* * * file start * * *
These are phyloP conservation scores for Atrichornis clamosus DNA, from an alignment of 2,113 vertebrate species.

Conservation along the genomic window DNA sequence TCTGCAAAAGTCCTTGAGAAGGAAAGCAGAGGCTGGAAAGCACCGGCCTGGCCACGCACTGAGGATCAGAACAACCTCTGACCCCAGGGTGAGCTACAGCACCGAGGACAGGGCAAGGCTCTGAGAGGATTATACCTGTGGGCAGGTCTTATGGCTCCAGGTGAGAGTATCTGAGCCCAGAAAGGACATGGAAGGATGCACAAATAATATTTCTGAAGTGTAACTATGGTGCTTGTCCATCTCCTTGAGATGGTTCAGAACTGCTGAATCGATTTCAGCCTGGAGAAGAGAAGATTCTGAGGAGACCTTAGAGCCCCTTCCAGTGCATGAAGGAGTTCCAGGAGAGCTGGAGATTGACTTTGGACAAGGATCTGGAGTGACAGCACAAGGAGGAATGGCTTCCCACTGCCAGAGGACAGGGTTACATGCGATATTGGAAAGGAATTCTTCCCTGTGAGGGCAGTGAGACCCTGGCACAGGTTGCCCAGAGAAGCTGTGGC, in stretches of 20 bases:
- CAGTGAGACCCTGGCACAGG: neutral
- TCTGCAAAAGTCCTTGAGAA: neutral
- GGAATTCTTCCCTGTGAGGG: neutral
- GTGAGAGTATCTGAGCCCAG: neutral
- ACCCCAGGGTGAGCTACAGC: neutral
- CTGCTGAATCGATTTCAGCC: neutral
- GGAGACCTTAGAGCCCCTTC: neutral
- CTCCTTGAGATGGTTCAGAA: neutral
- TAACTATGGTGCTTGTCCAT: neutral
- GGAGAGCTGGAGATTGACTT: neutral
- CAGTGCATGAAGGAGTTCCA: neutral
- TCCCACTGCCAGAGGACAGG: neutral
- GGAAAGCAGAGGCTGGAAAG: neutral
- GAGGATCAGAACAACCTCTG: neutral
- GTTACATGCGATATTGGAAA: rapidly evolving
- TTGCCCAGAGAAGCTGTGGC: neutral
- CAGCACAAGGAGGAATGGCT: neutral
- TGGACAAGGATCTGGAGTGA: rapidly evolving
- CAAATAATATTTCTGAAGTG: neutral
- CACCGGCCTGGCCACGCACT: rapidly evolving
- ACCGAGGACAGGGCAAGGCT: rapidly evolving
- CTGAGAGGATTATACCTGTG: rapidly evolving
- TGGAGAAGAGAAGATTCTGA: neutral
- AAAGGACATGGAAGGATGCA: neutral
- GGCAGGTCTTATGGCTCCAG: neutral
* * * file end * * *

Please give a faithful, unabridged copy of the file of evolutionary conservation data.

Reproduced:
These are phyloP conservation scores for Atrichornis clamosus DNA, from an alignment of 2,113 vertebrate species.

Conservation along the genomic window DNA sequence TCTGCAAAAGTCCTTGAGAAGGAAAGCAGAGGCTGGAAAGCACCGGCCTGGCCACGCACTGAGGATCAGAACAACCTCTGACCCCAGGGTGAGCTACAGCACCGAGGACAGGGCAAGGCTCTGAGAGGATTATACCTGTGGGCAGGTCTTATGGCTCCAGGTGAGAGTATCTGAGCCCAGAAAGGACATGGAAGGATGCACAAATAATATTTCTGAAGTGTAACTATGGTGCTTGTCCATCTCCTTGAGATGGTTCAGAACTGCTGAATCGATTTCAGCCTGGAGAAGAGAAGATTCTGAGGAGACCTTAGAGCCCCTTCCAGTGCATGAAGGAGTTCCAGGAGAGCTGGAGATTGACTTTGGACAAGGATCTGGAGTGACAGCACAAGGAGGAATGGCTTCCCACTGCCAGAGGACAGGGTTACATGCGATATTGGAAAGGAATTCTTCCCTGTGAGGGCAGTGAGACCCTGGCACAGGTTGCCCAGAGAAGCTGTGGC, in stretches of 20 bases:
- CAGTGAGACCCTGGCACAGG: neutral
- TCTGCAAAAGTCCTTGAGAA: neutral
- GGAATTCTTCCCTGTGAGGG: neutral
- GTGAGAGTATCTGAGCCCAG: neutral
- ACCCCAGGGTGAGCTACAGC: neutral
- CTGCTGAATCGATTTCAGCC: neutral
- GGAGACCTTAGAGCCCCTTC: neutral
- CTCCTTGAGATGGTTCAGAA: neutral
- TAACTATGGTGCTTGTCCAT: neutral
- GGAGAGCTGGAGATTGACTT: neutral
- CAGTGCATGAAGGAGTTCCA: neutral
- TCCCACTGCCAGAGGACAGG: neutral
- GGAAAGCAGAGGCTGGAAAG: neutral
- GAGGATCAGAACAACCTCTG: neutral
- GTTACATGCGATATTGGAAA: rapidly evolving
- TTGCCCAGAGAAGCTGTGGC: neutral
- CAGCACAAGGAGGAATGGCT: neutral
- TGGACAAGGATCTGGAGTGA: rapidly evolving
- CAAATAATATTTCTGAAGTG: neutral
- CACCGGCCTGGCCACGCACT: rapidly evolving
- ACCGAGGACAGGGCAAGGCT: rapidly evolving
- CTGAGAGGATTATACCTGTG: rapidly evolving
- TGGAGAAGAGAAGATTCTGA: neutral
- AAAGGACATGGAAGGATGCA: neutral
- GGCAGGTCTTATGGCTCCAG: neutral